Leo Rolly Carnando and Daniel Marthin claimed the scalp of reigning world champions Aaron Chia and Soh Wooi Yik to rubber-stamp Indonesia’s men’s doubles dominance on the second day of action at the YONEX All England Open.
The much-loved Minions withdrew on the eve of the tournament but Indonesian fans still have plenty to cheer about in the discipline they can call their own.
With Marthin outstanding in defence, the unseeded pairing emerged 21-18 14-21 21-13 victors over the second seeds in just short of an hour of thrilling badminton.
Top seeds Muhammad Rian Ardianto and Fajar Alfian of Indonesia were made to fight for their All England lives as they came through a first-round classic.
The world No.1 pair took the first Super 1000 crown of 2023, the Malaysia Open, but were forced onto the back foot by South Korea’s Kang Min Hyuk and Seo Seung Jae.
Kang and Seo won the first game 22-20 and held a six-point lead in the rubber, but the Indonesians came roaring back to claim the third 21-19 in a pulsating finish.
Alfian said: “Thanks for the support, and tomorrow will hopefully be better.”
In an all-Indonesian clash lower in the draw, Hendra Setiawan and Mohammad Ahsan worked hard to beat Pramudya Kusamawardana and Yeremia Rabitan 25-23 21-18.
England’s Ben Lane and Sean Vendy rallied from 11-7 down in the second game to force a decider against familiar foes Liu Yu Chen and Ou Xuan Yi but lost the rubber 21-16.
21-year-old Kunlavut Vitidsarn, one of the sport’s fastest rising stars, announced himself on the All England stage by claiming the scalp of crowd favourite Kento Momota.
The world silver medallist’s youthful exuberance matched Momota’s experience and helped him win a tight first game 23-21, going on to win the second more comfortably, 21-15.
He reached the second round last year but the manner in which he took down the 2019 winner was the first time that the Birmingham crowd has been treated to Vitidsarn in full flow.
Vitidssarn said: “I’m really happy. I didn’t think too much about playing a top player – we had a plan, but you just have to control the performance.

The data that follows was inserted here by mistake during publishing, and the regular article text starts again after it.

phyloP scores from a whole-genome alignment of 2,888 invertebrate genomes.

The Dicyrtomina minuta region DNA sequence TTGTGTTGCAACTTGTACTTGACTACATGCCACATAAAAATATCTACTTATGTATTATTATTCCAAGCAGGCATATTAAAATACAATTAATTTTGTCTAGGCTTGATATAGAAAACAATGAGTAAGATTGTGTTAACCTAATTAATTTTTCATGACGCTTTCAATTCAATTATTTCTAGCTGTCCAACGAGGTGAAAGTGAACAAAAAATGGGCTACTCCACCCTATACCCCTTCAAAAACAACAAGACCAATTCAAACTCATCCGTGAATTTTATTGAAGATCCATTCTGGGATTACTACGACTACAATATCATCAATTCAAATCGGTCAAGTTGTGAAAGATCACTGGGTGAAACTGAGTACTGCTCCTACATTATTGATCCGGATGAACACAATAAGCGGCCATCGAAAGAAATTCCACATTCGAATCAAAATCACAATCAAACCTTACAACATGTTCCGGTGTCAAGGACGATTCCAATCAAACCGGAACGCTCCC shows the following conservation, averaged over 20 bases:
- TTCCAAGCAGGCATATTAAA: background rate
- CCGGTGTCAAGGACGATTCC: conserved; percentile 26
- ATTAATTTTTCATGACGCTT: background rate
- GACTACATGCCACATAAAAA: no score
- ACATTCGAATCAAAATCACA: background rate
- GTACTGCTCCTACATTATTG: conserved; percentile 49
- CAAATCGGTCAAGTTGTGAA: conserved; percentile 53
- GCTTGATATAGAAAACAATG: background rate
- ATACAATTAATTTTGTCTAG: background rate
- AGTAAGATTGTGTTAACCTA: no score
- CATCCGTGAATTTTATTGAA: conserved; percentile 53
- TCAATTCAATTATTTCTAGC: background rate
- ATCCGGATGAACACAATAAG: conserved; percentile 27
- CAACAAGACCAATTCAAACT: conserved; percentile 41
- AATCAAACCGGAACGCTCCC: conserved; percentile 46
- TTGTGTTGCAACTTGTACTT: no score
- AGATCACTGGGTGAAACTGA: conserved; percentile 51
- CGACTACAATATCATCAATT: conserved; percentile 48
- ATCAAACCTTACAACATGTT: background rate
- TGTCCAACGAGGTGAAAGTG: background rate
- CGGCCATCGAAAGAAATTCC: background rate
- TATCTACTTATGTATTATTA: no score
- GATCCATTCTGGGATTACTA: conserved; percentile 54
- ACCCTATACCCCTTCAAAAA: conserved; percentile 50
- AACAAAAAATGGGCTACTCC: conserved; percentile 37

“My mentality is now to attack as much as I can. Before, I always only defend and the opponent was always attacking. It made me tired. It’s really difficult to play in big stadiums if you’re always defending.”
2021 champion Lee Zii Jia showed flashes of a return to form with a clinical 21-12 21-15 win over Thailand’s Sitthikom Thammasin.
It has been a torrid year for the Malaysian fan favourite, who is now effectively self-coached after splitting with his trainer, amid a poor run of results on the BWF World Tour.
“For me, I just want to start over again and get my confidence back in this tournament,” he said. “Hopefully I can bounce back. So far, so good.”
In women’s singles, PV Sindhu’s relatively modest All England record and struggles against Chinese opponents continued with a 21-17 21-11 exit at the hands of Zhang Yi Man.
The Indian megastar had her best-ever year on the World Tour in 2022 but a five-month injury lay-off at the end of the year stymied her progress.
Sindhu’s power game was nowhere to be seen as she went down to the world No.17, having only reached the second round here in 2022.
“I was just winning points in patches,” she said. “I’m completely fit physically but mentally, it’s going to take some time.”
Carolina Marin marked her return to the All England with a sparky 21-19 21-17 success against Scotland’s Kirsty Gilmour.
The Spaniard is playing in Birmingham for the first time in three years, a period in which she has suffered two serious injuries and lost her father who died in a car accident.
“(Injury) changes everything in your mind,” said Marin. “Now I’m getting older and competing with younger players, and it’s getting more difficult. But I feel I can compete with anyone.”
Meanwhile, third seed Tai Tzu Ying sailed past Kim Ga Eun 21-10 21-12 and pre-event favourite Akane Yamaguchi was equally emphatic in beating Mia Blichfeldt 21-9 21-10.
In women’s doubles Apriyani Rahayu, returning for her first All England without Olympic gold medal-winning partner Greysia Polli, advanced to the second round with new partner Siti Fadia Silva Ramadhanti, beating Brazil’s Jaqueline and Samia Lima 21-12 21-14.
2020 champions Yuki Fukushima and Sayaka Hirota booked their second round spot after Scotland’s Julie MacPherson and Ciara Torrance retired at 21-10 11-3.
Elsewhere, Arisa Higashino and Yuta Watanabe made a smooth start in their bid to make another slice of All England history in mixed doubles.
Watanabe and Higashino are aiming for a landmark third straight title and were largely untroubled in a 21-17 21-17 win over Hong Kong’s Tang Chun Man and Tse Ying Suet.
“I’m just delighted to be able to play on this stage again,” said Watanabe, who in 2021 became the first player in 20 years to win All England titles in two disciplines.
“We are the only ones who have been given the opportunity and chance to obtain the title three years in a row. We would like to do our best.”
There was devastation for England’s Greg Mairs and Jenny Moore who went from 11-3 up to lose 21-19 in the deciding game against Kim Won Ho and Jeong Na Eum.
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